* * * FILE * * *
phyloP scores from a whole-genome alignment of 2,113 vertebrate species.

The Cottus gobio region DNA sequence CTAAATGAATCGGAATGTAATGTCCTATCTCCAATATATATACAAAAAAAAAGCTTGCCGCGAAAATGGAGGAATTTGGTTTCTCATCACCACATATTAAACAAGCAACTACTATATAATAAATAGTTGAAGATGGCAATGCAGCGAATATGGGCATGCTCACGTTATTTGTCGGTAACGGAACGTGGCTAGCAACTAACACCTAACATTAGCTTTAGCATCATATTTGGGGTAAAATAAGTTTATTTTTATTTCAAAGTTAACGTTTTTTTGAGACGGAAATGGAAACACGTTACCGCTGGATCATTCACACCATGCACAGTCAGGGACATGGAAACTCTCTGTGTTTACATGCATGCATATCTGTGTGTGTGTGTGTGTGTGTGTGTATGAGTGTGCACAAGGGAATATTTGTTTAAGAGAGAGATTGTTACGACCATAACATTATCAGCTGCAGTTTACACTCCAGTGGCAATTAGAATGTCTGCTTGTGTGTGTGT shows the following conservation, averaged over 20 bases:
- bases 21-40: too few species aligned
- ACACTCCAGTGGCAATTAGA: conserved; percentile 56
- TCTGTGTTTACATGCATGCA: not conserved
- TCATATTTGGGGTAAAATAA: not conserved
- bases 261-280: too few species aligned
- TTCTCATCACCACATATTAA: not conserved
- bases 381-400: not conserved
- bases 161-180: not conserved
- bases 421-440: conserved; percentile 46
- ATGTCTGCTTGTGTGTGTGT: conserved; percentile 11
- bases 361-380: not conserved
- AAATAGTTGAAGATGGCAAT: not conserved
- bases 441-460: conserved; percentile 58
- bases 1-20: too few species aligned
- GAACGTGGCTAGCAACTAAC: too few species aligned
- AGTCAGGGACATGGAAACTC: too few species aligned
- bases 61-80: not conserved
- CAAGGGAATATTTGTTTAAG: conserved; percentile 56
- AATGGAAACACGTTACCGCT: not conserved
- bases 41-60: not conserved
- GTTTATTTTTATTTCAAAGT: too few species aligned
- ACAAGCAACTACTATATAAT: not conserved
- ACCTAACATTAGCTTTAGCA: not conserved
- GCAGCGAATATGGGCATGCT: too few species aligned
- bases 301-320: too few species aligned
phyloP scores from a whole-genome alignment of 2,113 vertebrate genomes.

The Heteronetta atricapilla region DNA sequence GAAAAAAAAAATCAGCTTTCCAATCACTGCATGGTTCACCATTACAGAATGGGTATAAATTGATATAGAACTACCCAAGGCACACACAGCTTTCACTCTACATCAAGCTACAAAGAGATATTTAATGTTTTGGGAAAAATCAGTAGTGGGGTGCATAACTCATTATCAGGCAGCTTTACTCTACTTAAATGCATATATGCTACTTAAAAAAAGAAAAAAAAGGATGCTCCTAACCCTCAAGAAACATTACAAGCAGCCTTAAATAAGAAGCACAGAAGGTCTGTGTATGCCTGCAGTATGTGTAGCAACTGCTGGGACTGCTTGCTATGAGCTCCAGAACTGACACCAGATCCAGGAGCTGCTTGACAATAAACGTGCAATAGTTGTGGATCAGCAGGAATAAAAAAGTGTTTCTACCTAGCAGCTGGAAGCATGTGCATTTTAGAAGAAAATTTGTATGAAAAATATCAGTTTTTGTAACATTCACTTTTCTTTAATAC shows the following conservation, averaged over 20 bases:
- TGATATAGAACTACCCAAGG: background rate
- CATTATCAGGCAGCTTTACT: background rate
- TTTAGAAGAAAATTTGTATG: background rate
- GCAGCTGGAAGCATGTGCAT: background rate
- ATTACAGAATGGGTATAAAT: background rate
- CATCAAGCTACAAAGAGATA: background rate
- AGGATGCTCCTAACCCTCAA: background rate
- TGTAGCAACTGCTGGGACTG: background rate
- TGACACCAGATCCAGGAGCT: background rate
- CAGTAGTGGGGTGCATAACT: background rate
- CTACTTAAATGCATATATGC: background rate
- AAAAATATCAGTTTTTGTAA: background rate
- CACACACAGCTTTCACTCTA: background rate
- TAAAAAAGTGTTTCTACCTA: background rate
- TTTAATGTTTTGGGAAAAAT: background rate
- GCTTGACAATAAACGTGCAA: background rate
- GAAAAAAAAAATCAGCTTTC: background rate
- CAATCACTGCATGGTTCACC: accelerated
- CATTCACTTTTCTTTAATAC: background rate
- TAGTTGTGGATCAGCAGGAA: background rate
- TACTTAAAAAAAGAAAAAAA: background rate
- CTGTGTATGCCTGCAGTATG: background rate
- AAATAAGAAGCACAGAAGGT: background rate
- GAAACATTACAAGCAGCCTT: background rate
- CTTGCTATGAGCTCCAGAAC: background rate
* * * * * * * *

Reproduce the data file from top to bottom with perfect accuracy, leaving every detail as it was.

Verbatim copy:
phyloP scores from a whole-genome alignment of 2,113 vertebrate species.

The Cottus gobio region DNA sequence CTAAATGAATCGGAATGTAATGTCCTATCTCCAATATATATACAAAAAAAAAGCTTGCCGCGAAAATGGAGGAATTTGGTTTCTCATCACCACATATTAAACAAGCAACTACTATATAATAAATAGTTGAAGATGGCAATGCAGCGAATATGGGCATGCTCACGTTATTTGTCGGTAACGGAACGTGGCTAGCAACTAACACCTAACATTAGCTTTAGCATCATATTTGGGGTAAAATAAGTTTATTTTTATTTCAAAGTTAACGTTTTTTTGAGACGGAAATGGAAACACGTTACCGCTGGATCATTCACACCATGCACAGTCAGGGACATGGAAACTCTCTGTGTTTACATGCATGCATATCTGTGTGTGTGTGTGTGTGTGTGTGTATGAGTGTGCACAAGGGAATATTTGTTTAAGAGAGAGATTGTTACGACCATAACATTATCAGCTGCAGTTTACACTCCAGTGGCAATTAGAATGTCTGCTTGTGTGTGTGT shows the following conservation, averaged over 20 bases:
- bases 21-40: too few species aligned
- ACACTCCAGTGGCAATTAGA: conserved; percentile 56
- TCTGTGTTTACATGCATGCA: not conserved
- TCATATTTGGGGTAAAATAA: not conserved
- bases 261-280: too few species aligned
- TTCTCATCACCACATATTAA: not conserved
- bases 381-400: not conserved
- bases 161-180: not conserved
- bases 421-440: conserved; percentile 46
- ATGTCTGCTTGTGTGTGTGT: conserved; percentile 11
- bases 361-380: not conserved
- AAATAGTTGAAGATGGCAAT: not conserved
- bases 441-460: conserved; percentile 58
- bases 1-20: too few species aligned
- GAACGTGGCTAGCAACTAAC: too few species aligned
- AGTCAGGGACATGGAAACTC: too few species aligned
- bases 61-80: not conserved
- CAAGGGAATATTTGTTTAAG: conserved; percentile 56
- AATGGAAACACGTTACCGCT: not conserved
- bases 41-60: not conserved
- GTTTATTTTTATTTCAAAGT: too few species aligned
- ACAAGCAACTACTATATAAT: not conserved
- ACCTAACATTAGCTTTAGCA: not conserved
- GCAGCGAATATGGGCATGCT: too few species aligned
- bases 301-320: too few species aligned
phyloP scores from a whole-genome alignment of 2,113 vertebrate genomes.

The Heteronetta atricapilla region DNA sequence GAAAAAAAAAATCAGCTTTCCAATCACTGCATGGTTCACCATTACAGAATGGGTATAAATTGATATAGAACTACCCAAGGCACACACAGCTTTCACTCTACATCAAGCTACAAAGAGATATTTAATGTTTTGGGAAAAATCAGTAGTGGGGTGCATAACTCATTATCAGGCAGCTTTACTCTACTTAAATGCATATATGCTACTTAAAAAAAGAAAAAAAAGGATGCTCCTAACCCTCAAGAAACATTACAAGCAGCCTTAAATAAGAAGCACAGAAGGTCTGTGTATGCCTGCAGTATGTGTAGCAACTGCTGGGACTGCTTGCTATGAGCTCCAGAACTGACACCAGATCCAGGAGCTGCTTGACAATAAACGTGCAATAGTTGTGGATCAGCAGGAATAAAAAAGTGTTTCTACCTAGCAGCTGGAAGCATGTGCATTTTAGAAGAAAATTTGTATGAAAAATATCAGTTTTTGTAACATTCACTTTTCTTTAATAC shows the following conservation, averaged over 20 bases:
- TGATATAGAACTACCCAAGG: background rate
- CATTATCAGGCAGCTTTACT: background rate
- TTTAGAAGAAAATTTGTATG: background rate
- GCAGCTGGAAGCATGTGCAT: background rate
- ATTACAGAATGGGTATAAAT: background rate
- CATCAAGCTACAAAGAGATA: background rate
- AGGATGCTCCTAACCCTCAA: background rate
- TGTAGCAACTGCTGGGACTG: background rate
- TGACACCAGATCCAGGAGCT: background rate
- CAGTAGTGGGGTGCATAACT: background rate
- CTACTTAAATGCATATATGC: background rate
- AAAAATATCAGTTTTTGTAA: background rate
- CACACACAGCTTTCACTCTA: background rate
- TAAAAAAGTGTTTCTACCTA: background rate
- TTTAATGTTTTGGGAAAAAT: background rate
- GCTTGACAATAAACGTGCAA: background rate
- GAAAAAAAAAATCAGCTTTC: background rate
- CAATCACTGCATGGTTCACC: accelerated
- CATTCACTTTTCTTTAATAC: background rate
- TAGTTGTGGATCAGCAGGAA: background rate
- TACTTAAAAAAAGAAAAAAA: background rate
- CTGTGTATGCCTGCAGTATG: background rate
- AAATAAGAAGCACAGAAGGT: background rate
- GAAACATTACAAGCAGCCTT: background rate
- CTTGCTATGAGCTCCAGAAC: background rate